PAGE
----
Bloomberg News

Home Prices in U.S. Cities Increase by Most in Seven Years

September 24, 2013

Home Prices in U.S. Cities Increase by Most in Seven Years

A potential homebuyer walks through a house for sale in the Logan Circle neighborhood of Washington, D.C. Photographer: Andrew Harrer/Bloomberg

Home prices in 20 U.S. cities rose in the 12 months through July by the most in more than seven years, helping boost owner equity.

The S&P/Case-Shiller index of property values in 20 cities increased 12.4 percent from July 2012, matching the median projection of 31 economists surveyed by Bloomberg and the biggest year-to-year advance since February 2006, a report from the group showed today in New York. On a month-to-month basis, price appreciation slowed.

Gains in home and stock values are contributing to increases in household wealth that are helping bolster consumer spending, the biggest part of the economy. Nonetheless, the appreciation in property values may cool over the rest of the year as mortgage rates close to a two-year high temper demand.

Price increases “will start to slow down to a fairly sustainable pace,” said Brian Jones, a senior U.S. economist at Societe Generale in New York and the best home-price forecaster over the past two years, according to data compiled by Bloomberg. “The increase in mortgage rates will slow things down a bit at the margin. As the economy does better, people will be in a better position to weather the higher rates.”

Another home-price gauge also showed improvement. Values climbed 1 percent in July from the prior month after a 0.7 percent increase in June, according to figures from the Federal Housing Finance Agency.

Confidence Dips

Consumer confidence in September dropped to a four-month low, another report showed. The Conference Board’s sentiment index decreased to 79.7, the weakest since May, from a revised 81.8 in August, according to data from the New York-based private research group. The measure averaged 53.7 during the recession that ended in June 2009.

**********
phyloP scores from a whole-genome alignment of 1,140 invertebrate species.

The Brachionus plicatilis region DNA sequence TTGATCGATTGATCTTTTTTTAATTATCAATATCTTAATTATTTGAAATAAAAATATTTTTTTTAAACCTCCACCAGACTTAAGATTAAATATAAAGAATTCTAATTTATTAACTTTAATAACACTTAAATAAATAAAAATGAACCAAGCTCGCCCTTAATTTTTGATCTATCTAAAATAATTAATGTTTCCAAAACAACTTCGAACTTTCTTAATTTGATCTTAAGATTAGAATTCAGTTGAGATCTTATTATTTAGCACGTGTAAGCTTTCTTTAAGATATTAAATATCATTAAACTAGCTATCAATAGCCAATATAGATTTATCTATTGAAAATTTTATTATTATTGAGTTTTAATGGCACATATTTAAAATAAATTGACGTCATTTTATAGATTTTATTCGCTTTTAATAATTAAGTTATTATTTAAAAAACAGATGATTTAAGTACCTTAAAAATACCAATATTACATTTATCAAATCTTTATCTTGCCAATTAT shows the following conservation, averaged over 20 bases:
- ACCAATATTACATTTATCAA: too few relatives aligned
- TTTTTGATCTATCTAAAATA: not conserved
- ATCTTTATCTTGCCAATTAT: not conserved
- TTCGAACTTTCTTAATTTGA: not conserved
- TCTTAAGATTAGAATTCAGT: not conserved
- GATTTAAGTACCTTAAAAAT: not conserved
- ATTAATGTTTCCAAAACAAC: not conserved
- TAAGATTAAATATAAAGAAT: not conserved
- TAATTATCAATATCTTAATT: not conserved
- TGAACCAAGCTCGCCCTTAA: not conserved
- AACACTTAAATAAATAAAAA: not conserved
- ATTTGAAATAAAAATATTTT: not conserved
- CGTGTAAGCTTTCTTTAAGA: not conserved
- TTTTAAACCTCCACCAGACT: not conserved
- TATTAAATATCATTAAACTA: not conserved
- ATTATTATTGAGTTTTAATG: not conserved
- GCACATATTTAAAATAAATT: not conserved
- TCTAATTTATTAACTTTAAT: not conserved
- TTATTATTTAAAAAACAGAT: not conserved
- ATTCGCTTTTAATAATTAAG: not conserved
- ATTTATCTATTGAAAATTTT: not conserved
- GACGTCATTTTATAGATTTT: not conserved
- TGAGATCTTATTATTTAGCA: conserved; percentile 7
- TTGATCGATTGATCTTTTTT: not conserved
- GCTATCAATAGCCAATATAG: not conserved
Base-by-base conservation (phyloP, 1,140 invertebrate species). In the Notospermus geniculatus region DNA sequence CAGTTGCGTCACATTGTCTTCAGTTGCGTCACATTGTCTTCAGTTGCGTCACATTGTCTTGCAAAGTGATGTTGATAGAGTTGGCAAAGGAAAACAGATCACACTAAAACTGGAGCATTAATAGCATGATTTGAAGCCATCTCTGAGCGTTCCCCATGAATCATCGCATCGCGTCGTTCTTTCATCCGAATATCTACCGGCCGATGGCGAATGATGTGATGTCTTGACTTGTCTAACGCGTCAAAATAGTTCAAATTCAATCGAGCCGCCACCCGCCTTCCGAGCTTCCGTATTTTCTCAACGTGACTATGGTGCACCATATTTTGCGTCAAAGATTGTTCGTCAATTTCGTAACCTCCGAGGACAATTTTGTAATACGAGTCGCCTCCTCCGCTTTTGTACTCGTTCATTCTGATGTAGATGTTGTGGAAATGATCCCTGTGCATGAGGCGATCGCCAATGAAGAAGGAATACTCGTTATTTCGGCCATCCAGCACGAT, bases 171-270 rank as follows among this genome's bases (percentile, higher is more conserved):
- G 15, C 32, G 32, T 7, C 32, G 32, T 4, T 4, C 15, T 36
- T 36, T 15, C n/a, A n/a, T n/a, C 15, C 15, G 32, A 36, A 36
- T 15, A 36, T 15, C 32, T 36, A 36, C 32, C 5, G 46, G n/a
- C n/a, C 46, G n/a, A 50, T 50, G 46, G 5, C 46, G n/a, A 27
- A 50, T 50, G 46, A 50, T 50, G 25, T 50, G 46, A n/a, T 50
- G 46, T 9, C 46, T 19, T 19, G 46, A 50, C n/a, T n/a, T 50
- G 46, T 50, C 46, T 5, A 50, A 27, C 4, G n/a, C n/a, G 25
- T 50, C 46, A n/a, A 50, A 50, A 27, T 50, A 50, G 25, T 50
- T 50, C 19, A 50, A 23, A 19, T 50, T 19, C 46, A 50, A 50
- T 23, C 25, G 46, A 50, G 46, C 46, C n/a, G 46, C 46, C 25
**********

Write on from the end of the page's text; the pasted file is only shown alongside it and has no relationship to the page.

Stocks fell as investors weighed the data for signs on the economy’s strength. The Standard & Poor’s 500 Index declined 0.3 percent to 1,696.99 at 10:05 a.m. in New York.

Estimates in the Bloomberg survey for home prices ranged from gains of 10 percent to 13 percent. The S&P/Case-Shiller index is based on a three-month average, which means the July figure was also influenced by transactions in June and May.

The July reading compared with June’s 12.1 percent year-over-year advance.

Home prices adjusted for seasonal variations rose 0.6 percent in July from the prior month, less than the Bloomberg survey median, which called for a 0.8 percent increase. Monthly advances over the past three months have averaged 0.8 percent, the least over similar periods so for this year.

Gains Peaking

“More cities are experiencing slow gains each month than the previous month, suggesting that the rate of increase may have peaked,” David Blitzer, chairman of the S&P index committee, said in a statement.

The month-over-month gains were led by a 2.5 percent jump in Las Vegas. Property values fell in Minneapolis and Cleveland.